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By Everjoice J. Win

IN Shona culture we believe that November is an inauspicious month. You don’t get married or brew beer for the ancestors during that month, otherwise you will be cursed.

So it’s true then. Bad things do happen in November.

First Yasser Arafat died. Then Condoleeza Rice was named new US Secretary of State. And just when we thought nothing worse could happen, Joyce Teurai Ropa Mujuru was made Vice President of Zimbabwe. Does it get any worse? Well it did, when a South African female Minister told my colleague, “I am gender neutral. No let me correct that, I am gender insensitive!” We really should have known this was a bad year when Gertrude Mongella was elected Chair of the African Union Parliament!

One can’t help but be angry with little text and email messages congratulating me/women for Joyce Mujuru’s election as Zimbabwe’s new Vice President. There are female persons. Then there are women’s women. The only thing Mujuru and Rice share with other women is biology. How else is one is one supposed to greet the elevation of a woman who publicly declared, “There is nothing like equality, (between men and women). Those who call for equality are failures in life”?

Joyce Mujuru was lauded by patriarchal media when she made this assertion at a Salvation Army church women’s meeting in 1998. Neither has she been known to speak out for women’s rights issues in public, in parliament, (where she has sat since 1980), or in any notable forum. (The short stint as Minister for Women’s Affairs not withstanding). Women have entered the political arena in the SADC region in, (until recently), increasing numbers. We have learnt that unless we are present and participate equally at decision- making tables, our needs will not be adequately met. Equal political participation is our RIGHT. If we are human beings just as much as the men, then it is our right to be equally present in political offices. We do not need to justify our wanting to be in leadership.

"As many would say in Shona, 'Joyce Mujuru murume pachake'….She is a real man, and she can stay as one of the boys"

But we have equally learnt that it is not enough to simply want to be there. It is no longer sufficient to just talk about balancing the numbers. Those of us in civil-society who are called upon to support women in leadership, need to know what it is we are supporting them for. I refuse to support or strengthen the capacity of women to become thieves, liars and oppressors. I do not want to work with radar-less women who seem to think that politics is a value free science. What we need are women who will use their leadership positions to liberate themselves, and other women. Trading on their biology alone is not good enough. I am angry with these kinds of women who at every other time in their lives forget they are one of us, only to remember their vaginas when it suits them.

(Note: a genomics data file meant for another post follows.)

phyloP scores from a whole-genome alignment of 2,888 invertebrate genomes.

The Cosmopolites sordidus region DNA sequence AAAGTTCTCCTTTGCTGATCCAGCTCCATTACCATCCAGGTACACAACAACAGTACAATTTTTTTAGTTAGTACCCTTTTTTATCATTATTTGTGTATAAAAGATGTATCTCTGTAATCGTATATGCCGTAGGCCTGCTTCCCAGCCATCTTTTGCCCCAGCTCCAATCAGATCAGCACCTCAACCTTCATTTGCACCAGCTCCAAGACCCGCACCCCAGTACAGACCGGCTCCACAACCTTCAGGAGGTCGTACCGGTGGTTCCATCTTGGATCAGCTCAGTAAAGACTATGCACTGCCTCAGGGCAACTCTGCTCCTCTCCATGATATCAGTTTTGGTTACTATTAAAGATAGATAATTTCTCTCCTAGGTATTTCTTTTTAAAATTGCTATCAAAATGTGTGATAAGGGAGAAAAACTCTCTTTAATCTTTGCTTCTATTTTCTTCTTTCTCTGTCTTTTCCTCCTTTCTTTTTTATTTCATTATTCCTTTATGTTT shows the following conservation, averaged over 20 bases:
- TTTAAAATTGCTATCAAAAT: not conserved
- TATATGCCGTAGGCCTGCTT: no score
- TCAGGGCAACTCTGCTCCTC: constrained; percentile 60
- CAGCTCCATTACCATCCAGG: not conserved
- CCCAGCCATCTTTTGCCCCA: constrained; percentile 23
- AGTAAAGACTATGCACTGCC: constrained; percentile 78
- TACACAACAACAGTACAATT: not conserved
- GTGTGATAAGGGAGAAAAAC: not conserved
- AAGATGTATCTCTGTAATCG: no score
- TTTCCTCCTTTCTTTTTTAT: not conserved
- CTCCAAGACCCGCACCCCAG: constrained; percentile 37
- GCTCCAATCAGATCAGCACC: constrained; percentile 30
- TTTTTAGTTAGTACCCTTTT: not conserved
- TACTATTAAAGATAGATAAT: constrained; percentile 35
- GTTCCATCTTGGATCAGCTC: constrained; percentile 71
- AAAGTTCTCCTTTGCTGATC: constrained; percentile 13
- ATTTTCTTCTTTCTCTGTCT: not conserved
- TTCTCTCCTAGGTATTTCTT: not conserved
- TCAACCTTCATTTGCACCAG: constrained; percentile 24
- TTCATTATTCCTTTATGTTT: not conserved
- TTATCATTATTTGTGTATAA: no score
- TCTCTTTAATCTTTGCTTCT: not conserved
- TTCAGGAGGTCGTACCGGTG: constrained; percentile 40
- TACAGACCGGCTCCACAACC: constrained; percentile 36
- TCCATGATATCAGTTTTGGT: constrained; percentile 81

Women in leadership or aspiring to leadership have often argued that other women do not support them. They have argued that they are judged too harshly by society, particularly the media. They also say that the standards used to judge them are too high, and the expectations by women equally problematic. Most of these are valid arguments. But if these women make their views known so publicly like Mujuru, should we celebrate them as our own? If they don’t bring in a different vision or values to those that currently prevail, then why should, anybody be congratulating women about their election? Why should I be asked to vote for other women, when all I am getting is same old same old? Pardon me for staying with the devils I know. At least they are consistent in their mediocrity and bad leadership.

At another level though, the elevation of a Joyce Mujuru or a Condoleeza Rice throws the usual women bashers into a quandary. These are women who can hold their own. Joyce Mujuru has her own liberation war history credentials. Despite a number of newspapers’ attempts at casting Mujuru as only a front for her (so-called), husband, the woman has been there, done that and was over-due for higher office. She has been in cabinet since 1980. She has not been as involved in corruption scandals as have been many of her male cohorts. This is not the usual Jane-just-come that they can trash.

Yet still we have to ask why Mujuru is being elevated at this particular moment? What is it that Mugabe and his men have seen in her that they had failed to see in 24 years? This is the most worrisome aspect. Once again we see a woman being brought when things are so bad that she ends up getting the blame should nothing change for the better. This gives those who have never believed in women’s leadership to keep saying, “see we told you, what can this woman do?” Typical patriarchal style. They do it in the family – blame their wives. They do it every day – blame the sex workers, the witches, or their secretaries. The Mujurus meanwhile are so happy to be put in these positions they don’t stop to ask why me? Why now? The women on the outside also raise their expectations, hope against hope that this is the woman who will finally stand up for their rights. I am certainly not holding my breath on this one. As many would say in Shona, “Joyce Mujuru murume pachake”….She is a real man, and she can stay as one of the boys. What we need are a few good women whom we can identify with as one of our own.
Everjoice J. Win is a Zimbabwean feminist. She is currently International Women’s Rights Coordinator with ActionAid. She writes in her personal capacity.

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